A March 11th headline in the The Wall Street Journal read, "Sage Grouse Rebellion. Will Obama use two small birds to limit oil drilling in the West?" The article opened, "Almost half the land west of the Mississippi belongs to the federal government, including 48% of California, 62% of Idaho and 81% of Nevada." Hungry for more, the Obama administration is poised to make the largest land grab in modern history, and to do so covertly. But people are starting to notice.
Some time this month, the Department of Interior will decide on whether to list the Lesser Prairie Chicken as an threatened species under the Endangered Species Act. Listing the grouse would give government the "right" to protect a habitat of 40-million-acres that spreads over five states: Oklahoma, Colorado, Texas, New Mexico and Kansas. Some of the land is already federal; some belongs to the individual states in question. But much of the land is privately owned, and it includes rich pockets of oil and gas as well as active ranch and farm land.
The land grab is being engineered in a manner that has become a signature of the Obama administration: quietly, autocratically and by sidestepping established restraints. In this case, the tactic is called "sue and settle."
On March 17th, the Attorney General of Oklahoma Scott Pruitt filed a landmark lawsuit against the Department of the Interior and the U.S. Fish and Wildlife Service (FWS). The lawsuit accuses the agencies of engaging in "sue and settle tactics" through which the government aligns with radical environmental groups such as the WildEarth Guardians and the Center for Biological Diversity (CBD).
Here's how sue and settle works. An environmental group with whom the FWS is friendly sues the agency for violating the Endangered Species Act. The FWS settles with the group. The settlement agreement is court approved, which makes it legally binding upon the FWS. By its terms, the FWS must meet environmental demands, such as listing a species as "threatened." This means the listing does not go through normal channels, which require studies, deadlines and public discussion. Instead, the terms and timing are set by the legal agreement. As a specific example … in May 2011, a settlement with WildEarth Guardians required the FWS to add hundreds of species to the endangered list over a period of several years.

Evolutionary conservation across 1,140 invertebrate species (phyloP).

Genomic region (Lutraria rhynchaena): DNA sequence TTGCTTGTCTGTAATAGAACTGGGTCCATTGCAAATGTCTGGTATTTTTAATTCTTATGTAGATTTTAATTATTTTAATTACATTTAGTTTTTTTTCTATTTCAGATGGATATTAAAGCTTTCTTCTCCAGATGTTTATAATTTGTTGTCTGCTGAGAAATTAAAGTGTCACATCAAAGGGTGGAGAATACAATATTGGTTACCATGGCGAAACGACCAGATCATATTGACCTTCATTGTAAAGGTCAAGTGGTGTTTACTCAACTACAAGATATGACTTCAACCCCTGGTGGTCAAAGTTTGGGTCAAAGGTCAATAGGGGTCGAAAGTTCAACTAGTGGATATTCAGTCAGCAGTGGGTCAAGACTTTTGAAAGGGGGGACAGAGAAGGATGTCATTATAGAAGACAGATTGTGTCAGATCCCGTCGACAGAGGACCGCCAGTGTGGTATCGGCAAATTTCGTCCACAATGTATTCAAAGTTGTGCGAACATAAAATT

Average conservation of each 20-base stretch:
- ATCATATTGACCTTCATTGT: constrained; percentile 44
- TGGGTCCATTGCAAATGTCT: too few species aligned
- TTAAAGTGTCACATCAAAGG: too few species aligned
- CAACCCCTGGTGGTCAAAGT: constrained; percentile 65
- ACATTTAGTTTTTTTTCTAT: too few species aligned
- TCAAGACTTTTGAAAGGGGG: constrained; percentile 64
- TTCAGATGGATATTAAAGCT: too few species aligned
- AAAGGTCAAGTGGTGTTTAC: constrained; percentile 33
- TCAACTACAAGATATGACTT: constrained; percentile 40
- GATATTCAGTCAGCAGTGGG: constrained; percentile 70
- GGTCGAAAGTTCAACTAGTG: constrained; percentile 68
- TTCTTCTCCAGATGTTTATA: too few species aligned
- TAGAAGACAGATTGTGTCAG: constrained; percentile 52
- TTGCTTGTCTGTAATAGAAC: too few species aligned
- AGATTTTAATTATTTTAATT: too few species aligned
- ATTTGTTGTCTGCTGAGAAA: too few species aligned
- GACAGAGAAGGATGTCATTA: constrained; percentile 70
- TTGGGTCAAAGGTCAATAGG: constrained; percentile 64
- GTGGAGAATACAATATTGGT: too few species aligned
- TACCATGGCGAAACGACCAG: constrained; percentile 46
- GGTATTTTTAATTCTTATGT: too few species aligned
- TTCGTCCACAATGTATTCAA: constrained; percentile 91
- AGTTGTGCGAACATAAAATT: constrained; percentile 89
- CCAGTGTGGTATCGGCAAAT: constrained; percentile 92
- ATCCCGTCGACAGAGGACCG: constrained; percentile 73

In a press release announcing Oklahoma's lawsuit, Pruitt stated: "Increasingly, federal agencies are colluding with like-minded special interest groups by using … 'friendly settlements' of lawsuits filed by the interest groups. These settlements, which often impose tougher regulations and shorter time lines than those imposed by Congress, are having a crippling effect on the U.S. economy. Furthermore, because these settlements are taking place without public input, attorneys general are unable to represent the respective interests of their states, businesses, and citizens."
The collusion between federal agencies and environmentalists is blatant. On its website, WildEarth virtually crows as it explains that listing a species through official channels can take decades. The official process begins by identifying a species as a "candidate" for protection. Time- and money-consuming scientific studies are required before the species is moved up in priority to "threatened" or "endangered." Listings can also stir up a great deal of controversy and blowback. After all, protecting an animal or bird usually involves exerting some control over other people's property and restricting their own use of it. Owners tend to object. Legal entanglements can add an extra decade to the process, or they can terminate it entirely.
But if the listing is mandated as a court settlement, then the species is on a fast-track and not open to public review. If anyone does object, the FWS and the Environmental Protection Agency (EPA) can argue "the court is forcing us to make the listing." Meanwhile, the EPA and associated agencies grow bloated in power and size; they achieve a near autonomy in which there are virtually no checks on their decisions. The U.S. Chamber of Commerce recently pointed to "sue and settle" as being responsible for many of the EPA's "most controversial, economically significant regulations that have plagued the business community for the past few years."
The problem has become so troublesome that Congress is currently considering how to rein in the practice. Legislation has passed the House and is parked before a Senate Subcommittee where measures often die of neglect. Powerful forces are maneuvering for and against the measure.
Oil and gas are the driving passions on both sides of this debate. The tactic of sue and settle gives immense power to environmentalists who can shut down energy development that might otherwise be immune to their efforts. On the other side, states like Oklahoma are economically dependent upon oil and gas. In the most literal sense, they cannot afford to have these industries stalled.
Oklahoma is the first state to legally challenge the "sue and settle" strategy of the FWS; Texas may not be far behind. The lawsuit is also intriguing because it raises states' rights in a manner that has a significant twist. Oklahoma is asserting a right to determine events within its borders that impact its own economic well-being. It is asserting its economic independence from the federal government.
The situation will evolve shortly. The Department of Interior is bound by a settlement agreement to make a decision on the Lesser Prairie Chicken by March 31. The agency would prefer the process to be a quiet one that occurs behind closed doors. Instead, a bright spotlight is being shone on the little grouse. What is revealed, however, is a mammoth and arrogant bureaucracy that is not accustomed to being questioned. The "sue and settle" scam through which the EPA has ruled for years may be coming to an end.
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